The dish ($16) is a perfect example of Convivial's marriage of the food of France, Maupillier's native country, and America, his adopted home. Coq au vin is a classic French dish in which chicken -- traditionally old, tougher roosters -- is braised in red wine with mushrooms, onions and bacon. Maupillier's twist swaps in fried chicken for the slow-cooked meat.
Maupillier cites Korean fried chicken as the inspiration for the boneless thighs he pressure-fries in canola oil. To preserve the crust -- which reminded us, in the best possible way, of the breading on the Arby's chicken tenders of our youth -- the chef drizzles a reduced coq au vin glaze on top rather than placing the meat in the soupier setting of its classic predecessor. Also adorning the glossy pile: pleasantly plump and tender mushrooms, potatoes, shallot and carrots, plus a little lardon.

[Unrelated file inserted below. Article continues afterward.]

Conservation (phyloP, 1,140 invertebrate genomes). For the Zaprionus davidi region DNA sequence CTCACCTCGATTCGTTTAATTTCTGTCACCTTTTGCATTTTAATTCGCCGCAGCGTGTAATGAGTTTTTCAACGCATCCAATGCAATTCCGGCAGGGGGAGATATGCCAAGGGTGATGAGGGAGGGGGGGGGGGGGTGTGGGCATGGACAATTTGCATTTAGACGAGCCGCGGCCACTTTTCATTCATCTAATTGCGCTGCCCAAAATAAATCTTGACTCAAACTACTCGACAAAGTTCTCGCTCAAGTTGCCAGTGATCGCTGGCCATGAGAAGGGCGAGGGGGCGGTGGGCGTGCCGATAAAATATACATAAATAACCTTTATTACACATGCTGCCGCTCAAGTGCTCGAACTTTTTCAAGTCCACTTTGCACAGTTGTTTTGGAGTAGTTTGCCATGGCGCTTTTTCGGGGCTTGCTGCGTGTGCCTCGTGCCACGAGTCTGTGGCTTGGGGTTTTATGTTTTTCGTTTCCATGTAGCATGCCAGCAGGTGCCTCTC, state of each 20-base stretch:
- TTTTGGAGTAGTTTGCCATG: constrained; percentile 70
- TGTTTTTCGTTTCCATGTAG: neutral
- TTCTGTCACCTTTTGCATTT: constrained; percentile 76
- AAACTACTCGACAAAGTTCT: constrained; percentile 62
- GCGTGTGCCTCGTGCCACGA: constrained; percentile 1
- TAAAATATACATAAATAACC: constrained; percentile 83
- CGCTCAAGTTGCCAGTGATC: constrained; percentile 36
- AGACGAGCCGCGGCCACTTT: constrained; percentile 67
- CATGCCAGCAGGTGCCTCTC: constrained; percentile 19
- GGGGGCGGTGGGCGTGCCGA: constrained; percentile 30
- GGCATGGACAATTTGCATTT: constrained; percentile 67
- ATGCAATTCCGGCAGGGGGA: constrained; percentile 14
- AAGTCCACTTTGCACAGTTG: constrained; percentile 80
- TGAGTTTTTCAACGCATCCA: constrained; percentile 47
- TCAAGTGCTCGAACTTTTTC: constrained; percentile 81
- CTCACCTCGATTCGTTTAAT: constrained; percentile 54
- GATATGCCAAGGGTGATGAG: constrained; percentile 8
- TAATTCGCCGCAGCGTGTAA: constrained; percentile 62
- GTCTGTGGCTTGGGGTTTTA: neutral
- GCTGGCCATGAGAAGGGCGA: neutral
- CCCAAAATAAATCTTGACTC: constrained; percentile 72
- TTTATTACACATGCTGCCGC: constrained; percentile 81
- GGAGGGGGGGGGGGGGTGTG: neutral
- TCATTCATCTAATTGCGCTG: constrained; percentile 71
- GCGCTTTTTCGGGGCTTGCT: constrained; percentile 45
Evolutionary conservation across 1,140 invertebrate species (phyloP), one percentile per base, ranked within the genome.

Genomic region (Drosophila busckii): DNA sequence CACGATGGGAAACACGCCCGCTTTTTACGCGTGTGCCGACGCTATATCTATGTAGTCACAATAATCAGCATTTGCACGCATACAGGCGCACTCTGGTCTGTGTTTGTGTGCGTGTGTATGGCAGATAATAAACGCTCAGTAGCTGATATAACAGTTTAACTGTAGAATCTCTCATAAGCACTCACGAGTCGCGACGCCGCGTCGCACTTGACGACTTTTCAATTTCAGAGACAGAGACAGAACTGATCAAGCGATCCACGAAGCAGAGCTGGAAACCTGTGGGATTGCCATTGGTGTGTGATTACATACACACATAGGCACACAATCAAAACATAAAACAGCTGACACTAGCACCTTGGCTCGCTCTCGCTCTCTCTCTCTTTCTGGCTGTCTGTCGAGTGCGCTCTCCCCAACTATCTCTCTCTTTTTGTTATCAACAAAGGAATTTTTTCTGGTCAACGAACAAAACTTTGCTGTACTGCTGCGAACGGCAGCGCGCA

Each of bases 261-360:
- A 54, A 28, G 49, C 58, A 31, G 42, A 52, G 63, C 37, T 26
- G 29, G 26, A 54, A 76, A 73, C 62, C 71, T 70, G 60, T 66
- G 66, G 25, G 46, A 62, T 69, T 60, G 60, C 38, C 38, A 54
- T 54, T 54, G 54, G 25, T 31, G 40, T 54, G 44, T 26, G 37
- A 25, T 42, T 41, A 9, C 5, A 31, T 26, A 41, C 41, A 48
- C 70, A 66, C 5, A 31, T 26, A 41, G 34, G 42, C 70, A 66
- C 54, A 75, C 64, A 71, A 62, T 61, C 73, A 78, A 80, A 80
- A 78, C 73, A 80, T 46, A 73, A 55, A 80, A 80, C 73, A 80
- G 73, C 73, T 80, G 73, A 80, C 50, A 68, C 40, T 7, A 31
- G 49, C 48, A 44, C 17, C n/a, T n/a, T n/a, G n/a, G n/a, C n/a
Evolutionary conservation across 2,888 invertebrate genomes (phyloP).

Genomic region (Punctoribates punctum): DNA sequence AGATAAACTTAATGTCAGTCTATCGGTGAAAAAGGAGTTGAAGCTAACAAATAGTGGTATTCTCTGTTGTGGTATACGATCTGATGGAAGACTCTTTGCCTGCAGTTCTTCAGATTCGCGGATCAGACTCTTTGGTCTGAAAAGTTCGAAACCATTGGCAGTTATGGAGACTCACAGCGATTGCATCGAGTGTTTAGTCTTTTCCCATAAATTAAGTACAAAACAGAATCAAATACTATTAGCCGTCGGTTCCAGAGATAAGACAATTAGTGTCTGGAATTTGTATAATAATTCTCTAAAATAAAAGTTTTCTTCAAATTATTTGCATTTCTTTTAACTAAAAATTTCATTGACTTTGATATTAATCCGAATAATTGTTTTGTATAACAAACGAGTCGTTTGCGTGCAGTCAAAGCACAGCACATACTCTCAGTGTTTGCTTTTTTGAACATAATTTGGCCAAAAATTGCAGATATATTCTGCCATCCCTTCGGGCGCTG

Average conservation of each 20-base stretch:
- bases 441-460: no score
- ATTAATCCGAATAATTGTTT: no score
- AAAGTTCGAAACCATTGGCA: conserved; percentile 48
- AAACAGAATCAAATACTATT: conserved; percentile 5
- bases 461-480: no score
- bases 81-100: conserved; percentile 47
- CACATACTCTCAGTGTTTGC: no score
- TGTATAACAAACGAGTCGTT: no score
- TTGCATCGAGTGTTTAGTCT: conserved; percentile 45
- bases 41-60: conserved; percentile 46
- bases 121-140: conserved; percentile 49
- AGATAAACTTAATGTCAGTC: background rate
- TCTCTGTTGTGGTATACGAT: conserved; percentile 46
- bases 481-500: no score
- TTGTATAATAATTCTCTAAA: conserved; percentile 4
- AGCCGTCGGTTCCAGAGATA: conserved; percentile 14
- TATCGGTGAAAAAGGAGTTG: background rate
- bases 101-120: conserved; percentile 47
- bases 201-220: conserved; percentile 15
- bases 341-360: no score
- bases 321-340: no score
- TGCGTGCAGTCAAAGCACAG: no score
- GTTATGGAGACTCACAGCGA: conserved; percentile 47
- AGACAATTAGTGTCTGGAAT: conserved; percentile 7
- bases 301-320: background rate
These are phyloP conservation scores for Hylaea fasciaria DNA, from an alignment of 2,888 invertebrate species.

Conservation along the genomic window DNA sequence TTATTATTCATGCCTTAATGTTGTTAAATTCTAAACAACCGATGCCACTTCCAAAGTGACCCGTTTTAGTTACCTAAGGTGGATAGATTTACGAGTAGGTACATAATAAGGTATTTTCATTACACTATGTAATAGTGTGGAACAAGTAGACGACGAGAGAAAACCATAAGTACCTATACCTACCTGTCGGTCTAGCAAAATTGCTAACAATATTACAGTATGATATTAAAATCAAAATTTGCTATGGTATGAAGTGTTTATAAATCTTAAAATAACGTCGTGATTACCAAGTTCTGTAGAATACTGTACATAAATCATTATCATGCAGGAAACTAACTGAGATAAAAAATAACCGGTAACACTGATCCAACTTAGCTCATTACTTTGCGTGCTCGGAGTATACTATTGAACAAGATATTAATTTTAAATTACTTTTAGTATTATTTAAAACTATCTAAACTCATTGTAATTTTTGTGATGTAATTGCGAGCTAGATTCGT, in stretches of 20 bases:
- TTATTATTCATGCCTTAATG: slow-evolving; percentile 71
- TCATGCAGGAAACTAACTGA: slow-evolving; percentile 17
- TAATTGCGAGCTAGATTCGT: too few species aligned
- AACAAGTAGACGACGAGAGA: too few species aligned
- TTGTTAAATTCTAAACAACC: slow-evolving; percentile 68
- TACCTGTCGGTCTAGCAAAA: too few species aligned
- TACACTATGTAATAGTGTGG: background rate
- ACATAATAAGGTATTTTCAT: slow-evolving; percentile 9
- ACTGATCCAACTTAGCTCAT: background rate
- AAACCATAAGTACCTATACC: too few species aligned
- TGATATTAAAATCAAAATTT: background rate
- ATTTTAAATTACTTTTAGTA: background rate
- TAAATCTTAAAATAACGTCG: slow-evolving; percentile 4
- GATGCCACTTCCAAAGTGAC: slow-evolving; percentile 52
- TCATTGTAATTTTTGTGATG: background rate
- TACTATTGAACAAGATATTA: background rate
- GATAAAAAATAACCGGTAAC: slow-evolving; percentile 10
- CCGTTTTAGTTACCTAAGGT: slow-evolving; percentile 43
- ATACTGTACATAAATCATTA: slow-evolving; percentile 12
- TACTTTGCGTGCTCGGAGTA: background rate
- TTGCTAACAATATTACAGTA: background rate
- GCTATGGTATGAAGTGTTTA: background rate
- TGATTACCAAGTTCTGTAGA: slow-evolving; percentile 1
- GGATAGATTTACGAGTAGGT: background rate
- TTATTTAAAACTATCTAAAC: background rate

The fried chicken has been the runaway hit at Maupillier's first restaurant as a majority owner. (He's still attached to Mintwood Place as its executive chef.) In fact, most tables are ordering the dish.
"People really love it," he said.
Convivial, 801 O St. NW. 202-525-2870. convivialdc.com.